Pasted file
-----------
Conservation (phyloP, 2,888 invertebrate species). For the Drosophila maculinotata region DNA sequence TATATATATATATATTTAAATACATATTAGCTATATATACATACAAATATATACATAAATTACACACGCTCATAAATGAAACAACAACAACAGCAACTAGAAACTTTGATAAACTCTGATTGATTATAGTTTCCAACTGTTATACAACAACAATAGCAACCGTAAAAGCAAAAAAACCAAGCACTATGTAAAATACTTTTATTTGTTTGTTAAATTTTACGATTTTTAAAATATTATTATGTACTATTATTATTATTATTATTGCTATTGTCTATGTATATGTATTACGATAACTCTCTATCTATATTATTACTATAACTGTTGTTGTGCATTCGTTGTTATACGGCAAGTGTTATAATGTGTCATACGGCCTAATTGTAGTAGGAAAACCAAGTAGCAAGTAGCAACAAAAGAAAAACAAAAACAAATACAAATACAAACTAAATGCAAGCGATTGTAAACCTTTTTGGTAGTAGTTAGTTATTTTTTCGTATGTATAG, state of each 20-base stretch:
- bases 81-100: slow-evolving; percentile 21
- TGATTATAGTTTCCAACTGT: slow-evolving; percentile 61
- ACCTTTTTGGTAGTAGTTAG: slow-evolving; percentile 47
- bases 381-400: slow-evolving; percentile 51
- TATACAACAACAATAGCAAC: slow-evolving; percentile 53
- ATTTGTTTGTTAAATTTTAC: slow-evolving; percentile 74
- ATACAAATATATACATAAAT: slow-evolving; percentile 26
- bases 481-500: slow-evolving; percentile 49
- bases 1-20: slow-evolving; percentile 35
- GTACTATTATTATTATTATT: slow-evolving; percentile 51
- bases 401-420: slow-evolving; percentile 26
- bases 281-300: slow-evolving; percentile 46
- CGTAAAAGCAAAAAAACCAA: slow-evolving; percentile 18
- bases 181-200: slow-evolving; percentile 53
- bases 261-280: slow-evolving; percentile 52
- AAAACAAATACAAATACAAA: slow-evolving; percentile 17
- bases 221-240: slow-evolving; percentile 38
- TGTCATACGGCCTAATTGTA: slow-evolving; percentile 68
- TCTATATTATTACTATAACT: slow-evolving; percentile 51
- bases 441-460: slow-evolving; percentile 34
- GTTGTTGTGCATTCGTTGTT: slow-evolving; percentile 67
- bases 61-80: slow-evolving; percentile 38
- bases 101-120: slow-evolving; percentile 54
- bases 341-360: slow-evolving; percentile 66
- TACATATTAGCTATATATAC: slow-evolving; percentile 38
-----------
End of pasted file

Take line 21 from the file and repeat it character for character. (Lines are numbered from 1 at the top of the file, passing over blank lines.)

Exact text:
- bases 441-460: slow-evolving; percentile 34